There is one more place that I worked on that I haven't heard anyone else talk about. Be careful because this can ruin the engine if you don't do it right. I radius the edge of the cylinder on the side toward the intake valves. If the engine has been run a while, then you can see the point where the top of the upper compression stops moving. I radius from just above that point to put about a 1/4 inch radius on the edge of the cylinder. This really helps the air to flow into and out of the cylinder. I noticed a big difference in the engine when I did this. Lay a straight edge from the outer edge of a valve to the outer edge of the cylinder bore. Do this on both sides. Then do the radius between the two lines. The rest of the cylinder does not need the radius.

I also milled approximately .062 inch off the head. I measured depth of head over the valves, then measured cam lift. Add .050 for stock head gasket to depth over valves. Also add whatever clearance you want between valve and head at maximum lift. I ran with only .010 clearance myself.

Share this post


Link to post
Share on other sites
superbman101

I really like that rounding the edge facing the valves! Good idea dOd The flow from the valve to down in the chamber will be much smoother and less distance to travel. This makes the air flow even faster into the dropping piston causing it to pull in a little bit more overall in from the carb. By rounding that edge you do loose compression but like you said milling the head down just a little will more than compensate for radius.

Have you polished the combustion chamber? I have before and the carbon build up is next to nothing on the last one I opened up to check.

Also has anyone here ran a thin head gasket like copper?

Share this post


Link to post
Share on other sites
HubbardRA

Just remember one thing. When you shave the head, or use a thin head gasket, you are cutting down on the flow area from the valves to the cylinder. Shaving too much off, even though it increases compression, it can restrict flow and hurt the power. Just something that needs to be considered when doing these type of modifications. I have seen people cut down the metal between the valves and piston the same amount that they shaved from the head, in order to maintain the same flow area. Most people who build high performance flathead engines say that flow is much more important than compression.

Share this post


Link to post
Share on other sites
superbman101

Yeah milling the head or using a copper gasket it does make the path of travel smaller. Only thing you and do is choose between the two. Personally I like the idea of cutting the radius and polishing the combustion chamber (and mask off the gasket location so you make sure the gasket material has a rough enough surface to mate and make a tight seal).

Does anyone have pictures of their intake manifold "rough" ideal surface finish to create turbulence? I'm thinking porting a little (removing cast lines), polish smooth, then blast it to an even rough surface.

Share this post


Link to post
Share on other sites
ac-b12

We run a Kohler carb on our Briggs stock altered tractor, it's on alcohol. The kohler carb is nice when you really want high rpm like 6,500 or so but most clubs won't allow it in the stock or hot stock classes. You can normally get 5,500 or so with a cleaned out Briggs carb. On the exhaust side, bore the 1" pipe that threads into the block as big as you can and chamfer the ends so it flows nice before you clamp the stack on. Also clean out the intake tube, it necks down where the carb mounting bolt goes, cut that out and sand it smooth. Little by little, it all helps. Ron

quote:Originally posted by rokon2813

I would think if you're going for performance, it would be more important to polish from the bowl in, to get the fuel to the cylinder faster, then from the cylinder out, to get rid of burnt gasses easier.JMOI'm guessing thats why you can get a kohler to perform better, a short straight intake, rather than the long 90 degree of a briggs.It's probably been done before, but what about retro fitting a kohler carb to a briggs ???:o:O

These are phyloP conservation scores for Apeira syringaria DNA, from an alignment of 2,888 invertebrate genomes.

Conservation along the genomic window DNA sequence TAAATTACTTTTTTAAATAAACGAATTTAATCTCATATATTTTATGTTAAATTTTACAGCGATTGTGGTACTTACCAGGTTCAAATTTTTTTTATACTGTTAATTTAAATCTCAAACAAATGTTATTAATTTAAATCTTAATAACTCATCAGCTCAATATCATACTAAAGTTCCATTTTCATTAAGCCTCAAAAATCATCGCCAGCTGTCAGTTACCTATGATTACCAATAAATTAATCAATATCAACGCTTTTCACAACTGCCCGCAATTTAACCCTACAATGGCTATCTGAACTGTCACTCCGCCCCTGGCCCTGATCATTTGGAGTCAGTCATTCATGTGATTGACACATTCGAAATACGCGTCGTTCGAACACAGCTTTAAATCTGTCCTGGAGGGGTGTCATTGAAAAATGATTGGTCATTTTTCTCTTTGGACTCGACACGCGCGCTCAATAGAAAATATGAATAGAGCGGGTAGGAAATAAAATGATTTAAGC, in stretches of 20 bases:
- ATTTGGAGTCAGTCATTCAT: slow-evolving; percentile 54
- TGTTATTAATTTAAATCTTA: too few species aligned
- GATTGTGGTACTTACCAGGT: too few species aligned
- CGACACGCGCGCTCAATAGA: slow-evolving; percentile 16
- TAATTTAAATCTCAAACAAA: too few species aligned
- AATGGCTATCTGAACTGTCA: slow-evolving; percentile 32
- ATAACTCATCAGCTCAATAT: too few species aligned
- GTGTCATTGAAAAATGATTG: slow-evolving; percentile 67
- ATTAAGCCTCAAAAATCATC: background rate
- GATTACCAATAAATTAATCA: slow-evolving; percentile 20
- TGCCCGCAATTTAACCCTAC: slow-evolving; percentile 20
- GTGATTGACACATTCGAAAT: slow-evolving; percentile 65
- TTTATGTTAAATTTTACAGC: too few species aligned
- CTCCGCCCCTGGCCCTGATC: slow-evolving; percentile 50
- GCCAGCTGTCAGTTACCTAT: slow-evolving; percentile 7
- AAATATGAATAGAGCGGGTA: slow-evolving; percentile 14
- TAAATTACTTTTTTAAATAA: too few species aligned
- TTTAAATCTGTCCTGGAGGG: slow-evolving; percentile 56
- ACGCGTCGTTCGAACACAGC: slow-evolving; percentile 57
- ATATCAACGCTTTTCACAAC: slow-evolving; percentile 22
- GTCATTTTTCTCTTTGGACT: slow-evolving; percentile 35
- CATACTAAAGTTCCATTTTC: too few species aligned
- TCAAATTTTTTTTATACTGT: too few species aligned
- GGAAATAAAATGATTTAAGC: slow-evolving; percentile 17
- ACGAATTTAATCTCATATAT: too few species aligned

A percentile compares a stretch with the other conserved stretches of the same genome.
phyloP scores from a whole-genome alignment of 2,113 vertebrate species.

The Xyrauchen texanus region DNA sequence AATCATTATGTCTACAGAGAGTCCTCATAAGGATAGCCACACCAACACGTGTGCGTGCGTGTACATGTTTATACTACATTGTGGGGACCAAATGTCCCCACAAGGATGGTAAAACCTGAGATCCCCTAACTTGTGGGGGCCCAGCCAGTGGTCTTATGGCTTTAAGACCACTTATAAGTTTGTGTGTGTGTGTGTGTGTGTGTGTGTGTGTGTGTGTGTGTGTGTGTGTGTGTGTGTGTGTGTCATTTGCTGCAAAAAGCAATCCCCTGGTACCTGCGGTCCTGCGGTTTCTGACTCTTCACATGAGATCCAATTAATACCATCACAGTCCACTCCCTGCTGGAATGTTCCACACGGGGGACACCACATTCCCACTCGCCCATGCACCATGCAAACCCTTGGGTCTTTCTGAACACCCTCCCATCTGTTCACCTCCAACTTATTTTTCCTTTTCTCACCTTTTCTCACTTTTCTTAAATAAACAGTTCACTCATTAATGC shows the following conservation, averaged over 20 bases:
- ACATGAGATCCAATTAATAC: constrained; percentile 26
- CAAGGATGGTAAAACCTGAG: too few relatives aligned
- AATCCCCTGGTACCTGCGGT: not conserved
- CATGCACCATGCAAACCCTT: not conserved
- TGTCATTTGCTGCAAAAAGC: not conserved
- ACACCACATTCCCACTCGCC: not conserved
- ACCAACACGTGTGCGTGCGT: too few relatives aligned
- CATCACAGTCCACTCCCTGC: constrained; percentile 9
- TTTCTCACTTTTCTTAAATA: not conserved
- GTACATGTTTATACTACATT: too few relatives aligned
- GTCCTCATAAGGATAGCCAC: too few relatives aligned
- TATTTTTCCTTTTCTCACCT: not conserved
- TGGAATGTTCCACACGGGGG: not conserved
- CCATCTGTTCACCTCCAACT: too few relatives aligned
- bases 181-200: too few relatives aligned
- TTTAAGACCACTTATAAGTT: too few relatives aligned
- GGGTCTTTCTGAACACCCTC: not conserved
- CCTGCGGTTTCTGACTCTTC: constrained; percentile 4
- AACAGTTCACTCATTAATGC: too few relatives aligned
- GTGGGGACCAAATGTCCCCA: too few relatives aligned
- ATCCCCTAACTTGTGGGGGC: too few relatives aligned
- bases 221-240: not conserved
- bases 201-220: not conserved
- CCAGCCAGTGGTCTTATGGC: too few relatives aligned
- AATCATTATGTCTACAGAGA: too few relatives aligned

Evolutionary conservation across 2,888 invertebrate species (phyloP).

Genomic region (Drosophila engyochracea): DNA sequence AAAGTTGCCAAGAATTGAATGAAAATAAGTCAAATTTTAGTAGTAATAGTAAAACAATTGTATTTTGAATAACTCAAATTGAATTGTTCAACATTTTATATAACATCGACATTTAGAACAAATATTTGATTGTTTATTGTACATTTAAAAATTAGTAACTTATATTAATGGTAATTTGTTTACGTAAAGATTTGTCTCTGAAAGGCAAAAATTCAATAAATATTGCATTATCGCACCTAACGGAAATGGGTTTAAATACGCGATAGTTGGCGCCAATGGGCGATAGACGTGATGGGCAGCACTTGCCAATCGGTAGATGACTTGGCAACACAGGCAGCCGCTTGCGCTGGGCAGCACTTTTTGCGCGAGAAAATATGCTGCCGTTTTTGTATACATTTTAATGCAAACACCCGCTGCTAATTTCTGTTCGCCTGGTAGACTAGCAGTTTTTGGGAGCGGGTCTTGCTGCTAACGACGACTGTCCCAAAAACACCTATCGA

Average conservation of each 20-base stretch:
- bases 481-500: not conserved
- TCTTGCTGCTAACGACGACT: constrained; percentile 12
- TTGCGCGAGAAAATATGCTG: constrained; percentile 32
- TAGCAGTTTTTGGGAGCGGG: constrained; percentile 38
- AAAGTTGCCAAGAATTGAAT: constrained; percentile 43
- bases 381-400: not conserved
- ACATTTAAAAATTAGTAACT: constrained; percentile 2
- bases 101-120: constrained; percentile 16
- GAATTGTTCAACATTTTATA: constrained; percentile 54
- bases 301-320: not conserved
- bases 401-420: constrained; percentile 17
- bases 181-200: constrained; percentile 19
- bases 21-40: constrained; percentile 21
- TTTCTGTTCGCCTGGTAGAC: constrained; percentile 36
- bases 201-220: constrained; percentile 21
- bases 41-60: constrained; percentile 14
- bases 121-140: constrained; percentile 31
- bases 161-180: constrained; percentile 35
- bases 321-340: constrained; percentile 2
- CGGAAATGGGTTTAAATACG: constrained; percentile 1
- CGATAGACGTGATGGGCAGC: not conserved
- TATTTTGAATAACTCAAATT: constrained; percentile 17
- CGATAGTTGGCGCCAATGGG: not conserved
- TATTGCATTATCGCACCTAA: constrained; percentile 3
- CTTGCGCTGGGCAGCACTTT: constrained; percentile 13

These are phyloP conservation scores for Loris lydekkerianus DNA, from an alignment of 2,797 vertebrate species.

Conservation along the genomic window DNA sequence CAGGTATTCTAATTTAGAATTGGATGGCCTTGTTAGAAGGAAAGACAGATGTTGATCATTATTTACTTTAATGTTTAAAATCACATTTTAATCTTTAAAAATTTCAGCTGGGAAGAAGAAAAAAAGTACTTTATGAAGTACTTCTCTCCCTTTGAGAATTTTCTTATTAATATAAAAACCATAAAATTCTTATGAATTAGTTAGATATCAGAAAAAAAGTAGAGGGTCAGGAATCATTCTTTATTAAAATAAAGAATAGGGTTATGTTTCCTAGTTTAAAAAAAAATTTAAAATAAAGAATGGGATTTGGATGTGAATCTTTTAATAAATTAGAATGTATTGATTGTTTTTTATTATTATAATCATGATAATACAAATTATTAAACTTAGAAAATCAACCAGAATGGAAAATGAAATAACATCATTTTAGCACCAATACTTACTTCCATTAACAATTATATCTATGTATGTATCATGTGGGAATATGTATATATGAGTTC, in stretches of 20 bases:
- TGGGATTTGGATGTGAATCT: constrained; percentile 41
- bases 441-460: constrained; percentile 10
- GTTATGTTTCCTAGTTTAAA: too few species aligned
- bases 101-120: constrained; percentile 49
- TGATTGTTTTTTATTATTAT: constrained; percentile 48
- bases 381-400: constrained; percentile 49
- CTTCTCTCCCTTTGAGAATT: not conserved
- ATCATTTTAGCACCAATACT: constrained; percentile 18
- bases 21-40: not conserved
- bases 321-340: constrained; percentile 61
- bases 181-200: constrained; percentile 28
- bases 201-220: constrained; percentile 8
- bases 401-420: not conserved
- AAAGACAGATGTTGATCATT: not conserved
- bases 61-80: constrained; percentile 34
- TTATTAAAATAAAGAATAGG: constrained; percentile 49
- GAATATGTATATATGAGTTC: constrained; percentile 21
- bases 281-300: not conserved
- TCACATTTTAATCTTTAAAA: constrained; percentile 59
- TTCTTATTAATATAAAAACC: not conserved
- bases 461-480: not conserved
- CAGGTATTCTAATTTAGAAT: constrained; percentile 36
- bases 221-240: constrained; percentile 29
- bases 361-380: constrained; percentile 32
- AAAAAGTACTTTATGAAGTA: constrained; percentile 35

id="quote">
id="quote">

Share this post


Link to post
Share on other sites
ac-b12

My sources say the same thing, flow is more important than compression. The Flathead design can't provide both. Our Stock Altered tractor only has about 9.5 to 1 compression on Alcohol. Check our videos on Show & Tell under Briggs powered pulling tractors. Ron

quote:Originally posted by HubbardRA

Just remember one thing. When you shave the head, or use a thin head gasket, you are cutting down on the flow area from the valves to the cylinder. Shaving too much off, even though it increases compression, it can restrict flow and hurt the power. Just something that needs to be considered when doing these type of modifications. I have seen people cut down the metal between the valves and piston the same amount that they shaved from the head, in order to maintain the same flow area. Most people who build high performance flathead engines say that flow is much more important than compression.


id="quote">
id="quote">

Share this post


Link to post
Share on other sites
HubbardRA

I went the opposite way once and put a B/S carb on a Kohler engine. It ran good, but I never could get the governor to work right. Since it was going to be run in a class that required 4000 rpm governor, I got a Kohler carb for it so I wouldn't have to spend a lot of time getting the governor working. It could be done, but at the time it wasn't worth the effort.

A Kohler carb on a B/S should work great, especially if you don't need governors. If you do need governors, then it will take some linkage design and trial and error.

Share this post


Link to post
Share on other sites
superbman101

Also had a few other Ideas that I'm trying out on my 16HP puller. :D1. Cut down the tube part that extrudes up level with the silicon base of the Filter2. Round and taper intake (Acts like a Mini Velocity Stack)3. Remove the excess material around the outside of the base flush with the element (wouldn't do this so a mower unless you clean the pre-filter often)4. Obviously remove all rust and polish like I have done in the other pictures

Carb intake Mods.jpg

57e05d9e3ead3_CarbintakeMods.jpg.24e51bb9ff6baccb250cafe6c748bb46.jpg

Share this post


Link to post
Share on other sites

Create an account or sign in to comment

You need to be a member in order to leave a comment

Create an account

Sign up for a new account in our community. It's easy!

Register a new account

Sign in

Already have an account? Sign in here.

Sign In Now


  • Who's Online (See full list)

    • MrSteele
    • IHITDPOST
    • PGL
    • jrmorrill
  • Today's Birthdays

    No users celebrating today
  • Recent Status Updates

    • F.U.N.

      F.U.N.  »  sandyhillbill

      Dear Sandhillbill
      Can you please copy me on this data, for Sun Star parts list.
      :
      September 12, 2004 Mike I sent you a PM and have all the mfgs. available for the tiller/hitch/pto/liftgroup if you need me to send them to you. Let me know. Thanks, F.U.N.    
      · 0 replies
    • gwiseman

      gwiseman

      Club banners are available  for members use during show season https://simpletractors.com/forums/topic/57849-simpletractors-club-banners-available/
       
      · 0 replies
  • Adverts

×